EN3 Level

Buying event tickets is a quite an uncreative process these days. Sure — you can buy tickets online and print them at home. Big whoop. It’s 2016 for crying out loud. You can watch 4k movies, take a class on Neuroscience, or live-stream sporting events — all through the wonders of the internet. Nobody is impressed when their virtual tickets get emailed to them. I can’t even remember a time when you couldn’t buy tickets online.

Okay, maybe that’s a bit harsh. Services like Ticketmaster do you a great service — no waiting in lines and get your tickets almost instantly. It’s a useful service, but I think we can do better. As in buy tickets without fees better. As in getting tickets before they come out better. As in selling your tickets where you bought them better. This business model of “charge you for every little thing we do for you” needs to end.

“Oh you want to print your tickets at home?”
“That’ll be an extra 3$ please”.

Another massive pain in the butt happens when you’re trying to get tickets for a popular event. You’re sitting at your desk incessantly clicking refresh on your phone, laptop, and tablet over and over again just as tickets are released. And the worst part comes when the page actually loads and shows that the tickets are all sold out.

I have been a victim of the above way to often for me to be OK with it, and it is why I decided to design my own ticket sales mechanism from the ground up.

Introducing EN3 (pronounced entry)

EN3 is a breath of fresh air to the stagnant ticket industry. While the original process of buying tickets is left intact, you’re given a few extra tools. One of them being the exchange.

Think of an exchange as huge crowd of people surrounding two stages — one red and one blue. People on the red stage that have tickets they want to sell. They’re shouting something like:

“I’ll sell 3 tickets for 50$ each!”

or

“I’ll sell 2 tickets for 48$ each!”

The blue stage is the exact opposite. These are people with cold hard cash that want to buy tickets. They’re shouting:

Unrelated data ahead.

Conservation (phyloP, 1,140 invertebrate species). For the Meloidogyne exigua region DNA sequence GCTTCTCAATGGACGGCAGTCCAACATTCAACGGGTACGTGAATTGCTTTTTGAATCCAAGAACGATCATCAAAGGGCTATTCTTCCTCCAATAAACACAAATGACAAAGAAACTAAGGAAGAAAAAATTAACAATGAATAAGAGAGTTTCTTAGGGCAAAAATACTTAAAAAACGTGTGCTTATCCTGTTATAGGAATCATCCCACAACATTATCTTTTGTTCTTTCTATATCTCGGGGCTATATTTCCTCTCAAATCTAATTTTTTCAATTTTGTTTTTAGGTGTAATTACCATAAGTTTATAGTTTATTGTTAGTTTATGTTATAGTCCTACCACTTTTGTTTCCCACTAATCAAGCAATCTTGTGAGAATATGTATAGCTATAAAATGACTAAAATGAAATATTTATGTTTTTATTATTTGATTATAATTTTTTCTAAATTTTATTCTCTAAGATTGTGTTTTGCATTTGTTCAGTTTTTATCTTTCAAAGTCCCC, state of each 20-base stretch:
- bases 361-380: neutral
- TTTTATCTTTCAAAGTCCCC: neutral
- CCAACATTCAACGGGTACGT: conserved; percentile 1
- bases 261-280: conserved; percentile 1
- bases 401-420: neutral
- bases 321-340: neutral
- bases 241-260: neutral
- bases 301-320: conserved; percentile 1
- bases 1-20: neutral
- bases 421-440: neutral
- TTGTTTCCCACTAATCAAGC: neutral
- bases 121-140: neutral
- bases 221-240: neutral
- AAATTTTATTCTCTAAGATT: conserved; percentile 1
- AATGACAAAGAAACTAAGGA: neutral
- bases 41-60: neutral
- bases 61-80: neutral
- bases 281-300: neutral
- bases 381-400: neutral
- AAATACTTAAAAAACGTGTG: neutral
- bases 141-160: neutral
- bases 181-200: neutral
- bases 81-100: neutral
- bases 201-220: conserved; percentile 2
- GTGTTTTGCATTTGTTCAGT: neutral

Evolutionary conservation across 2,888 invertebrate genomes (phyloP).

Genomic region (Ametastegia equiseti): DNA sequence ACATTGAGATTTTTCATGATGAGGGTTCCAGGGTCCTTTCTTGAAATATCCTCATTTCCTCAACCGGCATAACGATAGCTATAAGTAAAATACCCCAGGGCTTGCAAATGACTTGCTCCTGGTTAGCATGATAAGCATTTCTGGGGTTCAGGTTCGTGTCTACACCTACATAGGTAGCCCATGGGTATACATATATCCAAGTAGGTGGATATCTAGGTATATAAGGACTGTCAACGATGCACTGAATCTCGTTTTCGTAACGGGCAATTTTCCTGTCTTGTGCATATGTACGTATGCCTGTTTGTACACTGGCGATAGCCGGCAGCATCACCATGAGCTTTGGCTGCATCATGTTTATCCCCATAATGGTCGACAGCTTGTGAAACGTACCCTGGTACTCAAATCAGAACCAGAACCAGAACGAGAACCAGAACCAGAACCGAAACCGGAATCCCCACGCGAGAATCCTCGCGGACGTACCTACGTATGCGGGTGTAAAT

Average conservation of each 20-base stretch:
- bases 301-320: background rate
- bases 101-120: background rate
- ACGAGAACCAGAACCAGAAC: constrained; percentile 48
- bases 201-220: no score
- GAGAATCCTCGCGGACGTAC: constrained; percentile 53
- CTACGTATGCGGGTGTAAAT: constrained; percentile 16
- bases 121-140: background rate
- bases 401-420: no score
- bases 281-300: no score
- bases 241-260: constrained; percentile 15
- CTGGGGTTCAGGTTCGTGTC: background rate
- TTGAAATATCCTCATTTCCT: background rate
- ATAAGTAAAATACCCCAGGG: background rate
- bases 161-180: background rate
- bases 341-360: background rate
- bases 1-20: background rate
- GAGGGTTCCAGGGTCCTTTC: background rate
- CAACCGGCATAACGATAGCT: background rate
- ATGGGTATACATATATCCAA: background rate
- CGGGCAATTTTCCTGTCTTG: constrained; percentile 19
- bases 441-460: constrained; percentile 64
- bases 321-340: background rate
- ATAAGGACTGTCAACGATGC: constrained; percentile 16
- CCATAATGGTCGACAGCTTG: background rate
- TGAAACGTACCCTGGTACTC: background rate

“I’ll buy 2 tickets for 40$ each!”

or maybe

“I’ll buy 3 tickets for 41$ each!”

However, you will most likely be in vast majority of people who are on neither stage but on the ground. If you’re looking to buy a ticket you have two choices — either venture over to the red stage and buy some from a seller or get on top of the blue stage and place a bid. On the flip side, if you have tickets to sell then you also have two choices—either go over to the blue stage and sell them to a buyer or get on top of the red stage and put them on sale. And last but not least you always have the option of sitting back and watching everyone else.

The exchange treats everyone as equals. A normal patron can do everything that a promoter or venue can.

But the beauty of an exchange really shines in the second-hand ticket market — because there is none! The exchange combines the primary and second hand ticket market because it enables anyone with a ticket to sell it on the site — not just venues or promoters (i.e. more than one person can be on the red stage)

However there is one problem that the exchange doesn’t completely solve. The “oh shit the event sold out in twenty minutes” problem. My answer to this is competitive pre-sales. Now, pre-sales are nothing new. It’s when you buy a product before its release date. But what makes it interesting is when buyers compete with each other.

For example, let’s say the venue wants to put 1000 tickets on pre-sale to hype up the event. A month before the release date a new sales mechanism kicks in. Instead of simply selling the tickets to the first 1000 buyers, you allow anyone (likely more than 1000) to place a bid at any price they wish. However, at the end of the month (at the release date) only the top 1000 bids are fulfilled.

There’s a few advantages of this system

  1. Your patrons play an active role before the event. This creates hype and excitement within your customer base.
  2. For high demand events there is a good probability that many patrons are willing to pay more than face value for tickets.
  3. Spread out traffic over a month instead of it all at once. This avoids congesting your servers and frustrating your customers :)

This is EN3 in a nutshell. It is a much needed change to an industry that hasn’t in the past decade. It’s not just tweaking a few things — it’s burning the entire house down and building a new foundation upon a different set of principles. The goal is to create a system that benefits more than just the stakeholders but society as a whole. One that has the best interests of the consumer at heart instead of no heart at all.

But shaking the hornets’ nest comes with a price. The competition will fight hard to keep the status quo as is. Fortunately, this resistance to change has made them lazy and their product outdated. It is time to slaughter their cash cow and go vegetarian.

Let’s build something great.